Oration for Lemn Sissay on the occasion of the award of Honorary Doctor of Letters

Oration for Lemn Sissay on the occasion of the award of Honorary Doctorof Letters

17 November 2009:   Written and read by Professor Adele Jones

"Chancellor, Vice-Chancellor, students, distinguished  guests,

Poet, playwright, author, T.V and radio presenter and, children’s rights activist, Lemn Sissay, spent his early childhood in a foster family believing he was Norman Mark Greenwood – named after the social worker who placed him there. Stripped of cultural and racial heritage, Lemn grew up in an alien environment and says his life often felt like an experiment. At the age of eleven Lemn was unexpectedly moved into a children’s home and lost the only family he had known. So began a journey - discovering his real name, searching for his parents and uncovering family truths. The truth is that Lemn Sissay is the son of Ethiopian parentage. Having placed him in care because she was having difficulties, Lemn’s mother spent years trying to get him back and writing letters that he only found out about much later. After searching allover the world and finding them, Lemn has said that he is now happy in theknowledge that he has a fully dysfunctional family, just like everyone else.

With an innate and bursting talent, Lemn Sissay has been writing poetry since the age of 12 – indeed, it has been said that he uses rhyme to find reason in the world.

Lemn Sissay is artist in residence at The South Bank Centre, in London. He has beenwriter in residence at The Cambridge Literature festival, The Belfast Literature Festival, University of Arizona, California State University and Contact Theatre, Manchester. He is also Patron of The Letterbox Club – an initiative to get books to children in the care of the social services. 

Lemn is the author of five poetry collections and his work has appeared in manyanthologies. He has also written four plays; the most recent of which, is set for an international tour in 2010 after its 2009 sell-out debut. In 2008, Lemn was commissioned by The City of London to create a work in commemoration of The Abolition of Slave Trade Act. The Gilt of Cain was inlaid into sculpture near Fenchurch Street Station and unveiled by Bishop Desmond Tutu.

The last few years have seen Lemn reading on stages in many countries and across continents:  He has performed poetry everywhere - from Ronnie Scots in London to The Gammage Theatre in Arizona; From Hamburg University in Germany to St Petersburg in Russia; from Wigan Town Hall to Yaunda, Cameroon; From Ruskin College to Kings Cambridge, from the University of Huddersfield to the University of Kwazulu Natal, in South Africa.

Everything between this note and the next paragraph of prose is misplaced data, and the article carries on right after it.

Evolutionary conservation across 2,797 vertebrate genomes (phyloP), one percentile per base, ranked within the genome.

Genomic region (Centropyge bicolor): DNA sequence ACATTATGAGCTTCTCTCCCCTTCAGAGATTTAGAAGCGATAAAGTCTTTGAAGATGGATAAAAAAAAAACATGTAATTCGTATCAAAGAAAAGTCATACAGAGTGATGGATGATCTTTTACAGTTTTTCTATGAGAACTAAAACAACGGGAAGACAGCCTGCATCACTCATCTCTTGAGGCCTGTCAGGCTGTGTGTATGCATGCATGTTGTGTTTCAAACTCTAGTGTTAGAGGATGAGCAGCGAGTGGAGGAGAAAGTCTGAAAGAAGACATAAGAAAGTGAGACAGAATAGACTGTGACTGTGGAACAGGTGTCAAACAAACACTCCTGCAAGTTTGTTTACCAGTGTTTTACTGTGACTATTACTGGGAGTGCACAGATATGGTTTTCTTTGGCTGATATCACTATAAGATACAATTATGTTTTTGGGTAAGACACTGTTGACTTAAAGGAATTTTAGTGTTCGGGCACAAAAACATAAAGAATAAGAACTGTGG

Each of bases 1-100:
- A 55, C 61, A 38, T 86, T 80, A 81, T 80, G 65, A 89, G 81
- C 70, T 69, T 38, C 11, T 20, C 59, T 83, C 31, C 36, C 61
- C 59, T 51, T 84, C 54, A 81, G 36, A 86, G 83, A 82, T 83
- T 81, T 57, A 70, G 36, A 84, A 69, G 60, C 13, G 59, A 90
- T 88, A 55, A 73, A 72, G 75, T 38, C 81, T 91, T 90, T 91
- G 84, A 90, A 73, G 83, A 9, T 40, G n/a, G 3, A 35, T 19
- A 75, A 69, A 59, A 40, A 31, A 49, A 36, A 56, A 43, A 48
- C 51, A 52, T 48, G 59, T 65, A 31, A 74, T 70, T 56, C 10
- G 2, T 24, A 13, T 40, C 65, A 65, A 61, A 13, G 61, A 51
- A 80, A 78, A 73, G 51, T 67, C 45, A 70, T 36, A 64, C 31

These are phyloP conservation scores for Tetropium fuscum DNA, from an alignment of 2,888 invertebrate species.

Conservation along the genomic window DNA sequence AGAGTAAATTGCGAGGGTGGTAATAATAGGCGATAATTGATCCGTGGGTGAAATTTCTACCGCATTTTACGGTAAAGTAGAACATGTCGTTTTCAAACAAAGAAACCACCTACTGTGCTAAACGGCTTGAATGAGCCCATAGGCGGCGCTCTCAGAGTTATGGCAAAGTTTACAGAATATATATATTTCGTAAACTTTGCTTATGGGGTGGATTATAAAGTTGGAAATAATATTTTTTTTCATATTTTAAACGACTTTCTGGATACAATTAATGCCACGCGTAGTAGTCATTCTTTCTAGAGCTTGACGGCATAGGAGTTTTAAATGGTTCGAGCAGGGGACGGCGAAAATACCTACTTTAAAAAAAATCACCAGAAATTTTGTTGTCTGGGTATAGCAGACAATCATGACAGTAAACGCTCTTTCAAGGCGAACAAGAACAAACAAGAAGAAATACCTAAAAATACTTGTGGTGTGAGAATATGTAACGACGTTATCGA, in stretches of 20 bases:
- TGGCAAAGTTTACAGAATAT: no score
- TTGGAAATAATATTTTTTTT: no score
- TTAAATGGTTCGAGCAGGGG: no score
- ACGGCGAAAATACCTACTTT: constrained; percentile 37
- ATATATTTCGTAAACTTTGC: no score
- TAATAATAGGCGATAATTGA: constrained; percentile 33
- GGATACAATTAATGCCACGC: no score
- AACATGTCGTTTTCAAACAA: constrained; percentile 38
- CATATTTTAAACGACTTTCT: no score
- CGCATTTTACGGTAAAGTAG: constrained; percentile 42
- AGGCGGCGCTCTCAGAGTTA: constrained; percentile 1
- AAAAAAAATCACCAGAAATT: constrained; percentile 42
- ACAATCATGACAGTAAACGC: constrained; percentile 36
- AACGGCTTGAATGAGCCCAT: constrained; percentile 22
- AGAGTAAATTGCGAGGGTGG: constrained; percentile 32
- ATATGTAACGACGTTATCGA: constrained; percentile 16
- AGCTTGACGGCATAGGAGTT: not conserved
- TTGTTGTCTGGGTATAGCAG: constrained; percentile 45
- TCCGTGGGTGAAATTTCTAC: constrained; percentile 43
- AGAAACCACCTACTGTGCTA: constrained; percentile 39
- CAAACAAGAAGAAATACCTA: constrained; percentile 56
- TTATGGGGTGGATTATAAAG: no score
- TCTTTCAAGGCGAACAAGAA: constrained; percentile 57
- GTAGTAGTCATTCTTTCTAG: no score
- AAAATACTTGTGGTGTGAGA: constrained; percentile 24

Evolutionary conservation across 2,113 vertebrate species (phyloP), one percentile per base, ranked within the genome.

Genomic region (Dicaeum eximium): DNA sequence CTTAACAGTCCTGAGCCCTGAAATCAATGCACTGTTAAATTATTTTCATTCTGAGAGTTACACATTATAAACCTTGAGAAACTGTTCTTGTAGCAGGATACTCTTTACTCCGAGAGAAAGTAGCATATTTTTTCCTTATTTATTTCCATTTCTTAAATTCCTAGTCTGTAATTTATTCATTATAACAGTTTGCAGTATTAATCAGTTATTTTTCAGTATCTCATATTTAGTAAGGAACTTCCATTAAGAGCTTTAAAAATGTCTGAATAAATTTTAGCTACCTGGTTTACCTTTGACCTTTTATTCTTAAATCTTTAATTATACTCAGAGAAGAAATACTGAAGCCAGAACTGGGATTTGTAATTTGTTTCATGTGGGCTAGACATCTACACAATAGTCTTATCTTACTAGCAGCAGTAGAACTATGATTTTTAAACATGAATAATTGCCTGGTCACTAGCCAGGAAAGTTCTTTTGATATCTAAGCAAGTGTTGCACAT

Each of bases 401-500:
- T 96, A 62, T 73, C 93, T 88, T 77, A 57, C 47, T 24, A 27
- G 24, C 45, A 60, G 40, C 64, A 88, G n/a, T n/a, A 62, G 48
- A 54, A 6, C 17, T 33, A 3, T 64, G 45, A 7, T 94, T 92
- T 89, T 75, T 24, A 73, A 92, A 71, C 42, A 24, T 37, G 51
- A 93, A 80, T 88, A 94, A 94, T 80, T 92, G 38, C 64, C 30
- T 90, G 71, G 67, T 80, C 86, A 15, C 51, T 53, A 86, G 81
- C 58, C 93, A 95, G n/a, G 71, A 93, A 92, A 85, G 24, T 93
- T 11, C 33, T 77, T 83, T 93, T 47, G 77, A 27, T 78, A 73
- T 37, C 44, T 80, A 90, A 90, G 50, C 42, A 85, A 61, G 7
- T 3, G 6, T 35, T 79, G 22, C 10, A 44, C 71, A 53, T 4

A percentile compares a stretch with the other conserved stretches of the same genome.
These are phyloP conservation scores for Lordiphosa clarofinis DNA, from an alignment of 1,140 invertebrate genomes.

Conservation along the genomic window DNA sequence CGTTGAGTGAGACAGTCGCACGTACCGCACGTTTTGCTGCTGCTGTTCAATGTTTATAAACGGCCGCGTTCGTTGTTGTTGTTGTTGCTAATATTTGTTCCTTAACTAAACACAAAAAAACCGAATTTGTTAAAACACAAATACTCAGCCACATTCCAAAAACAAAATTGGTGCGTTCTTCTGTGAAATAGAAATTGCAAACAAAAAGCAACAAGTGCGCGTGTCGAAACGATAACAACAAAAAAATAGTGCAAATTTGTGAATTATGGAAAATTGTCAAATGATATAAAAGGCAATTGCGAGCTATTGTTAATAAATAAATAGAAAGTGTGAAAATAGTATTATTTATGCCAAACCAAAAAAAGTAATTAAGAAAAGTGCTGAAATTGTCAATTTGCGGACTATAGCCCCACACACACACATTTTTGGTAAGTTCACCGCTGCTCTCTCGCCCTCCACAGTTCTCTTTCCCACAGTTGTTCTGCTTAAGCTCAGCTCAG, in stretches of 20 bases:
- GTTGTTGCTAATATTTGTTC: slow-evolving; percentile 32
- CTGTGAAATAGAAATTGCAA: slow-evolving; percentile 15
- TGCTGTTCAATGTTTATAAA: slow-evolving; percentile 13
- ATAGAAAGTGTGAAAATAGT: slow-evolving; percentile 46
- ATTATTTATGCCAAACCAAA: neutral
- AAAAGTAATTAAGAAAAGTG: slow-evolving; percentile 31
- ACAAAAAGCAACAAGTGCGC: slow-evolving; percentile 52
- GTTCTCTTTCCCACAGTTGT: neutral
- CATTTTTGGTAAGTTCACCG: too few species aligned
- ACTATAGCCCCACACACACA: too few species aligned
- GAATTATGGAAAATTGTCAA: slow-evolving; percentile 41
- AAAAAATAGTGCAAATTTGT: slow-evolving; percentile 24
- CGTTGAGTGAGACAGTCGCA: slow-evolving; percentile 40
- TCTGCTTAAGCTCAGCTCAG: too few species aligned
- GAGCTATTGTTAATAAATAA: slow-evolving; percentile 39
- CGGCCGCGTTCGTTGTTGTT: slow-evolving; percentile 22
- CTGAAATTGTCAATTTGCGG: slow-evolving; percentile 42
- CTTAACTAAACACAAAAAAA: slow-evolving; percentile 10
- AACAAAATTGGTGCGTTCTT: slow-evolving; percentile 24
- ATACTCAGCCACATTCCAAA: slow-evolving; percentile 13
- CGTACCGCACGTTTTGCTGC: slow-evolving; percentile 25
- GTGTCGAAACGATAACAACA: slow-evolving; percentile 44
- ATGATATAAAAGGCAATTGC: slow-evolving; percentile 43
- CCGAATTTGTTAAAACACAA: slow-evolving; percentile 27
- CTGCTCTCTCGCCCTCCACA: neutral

Lemn’s work has received numerous awards and applauds. The Independent on Sunday said of his work: 'His poems are the songs of the street, declamatory,imaginative, hard-hitting ...' which explains why his work has become public art, particularly in Manchester, the City that claims him as theirs, where his poems appear on the sides of buildings. His poetry fusions with jazz have earned him particular acclaim; notable among these was his performance with Jazz artists at the prison on Robben Island that held Nelson Mandela.

I first met Lemn when he was 17 years old – a young care leaver, living in a tinyflat in Wigan, so bereft of any sense of home, the emptiness was palpable. ThatLemn should become a poet would be unsurprising in Ethiopia – a country inwhich poetry is in everything. That he should become one of the most successfulcontemporary poets in the UK is remarkable however – the odds of a black boy in care achieving this are rather stacked against it. Despite his success and in fact, often because of it, Lemn has used poetry and drama to promote the fundamental rights of children in care; he has challenged racism and injustice and has highlighted the importance of family ties. Through workshops, conference performances and conversations, he has shown young people that he understands their need for belonging and most of all by helping them to express themselves, he has inspired self-belief. As one young woman of 16 said – “he has made poets of us all”. The most recent book in which Lemn appears is produced by the University of Huddersfield –containing some stunning poetry written by looked after young people from WestYorkshire, with whom Lemn worked, the book is launched today.

Lemn has been quoted as saying that if he has one wish it is that every child shouldbe cared for – perhaps even, to experience the kind of nurturing expressed inthese verses from one of his most famous poems:


If there was ever oneWhom when you were sleepingWould wipe your tearsWhen in dreams you were weeping;Who would offer you timeWhen others demand;Whose love lay more infiniteThan grains of sand.If there was ever oneWho when you achieveWas there before the dreamAnd even then believed;Who would clear the airWhen it's full of loss;Who would count loveBefore the cost.If there was ever oneWho can offer you this and more;Who in keyless roomsCan open doors;Who in open doorsCan see open fieldsAnd in open fieldsSee harvests yield.Then see only my faceIn the reflection of these tidesThrough the clear waterBeyond the river side.All I can send is loveIn all that this isA poem and a necklaceOf invisible kisses.


Chancellor, I am delighted to present to you Lemn Sissay, for the award of Doctor of Letters, honoris causa."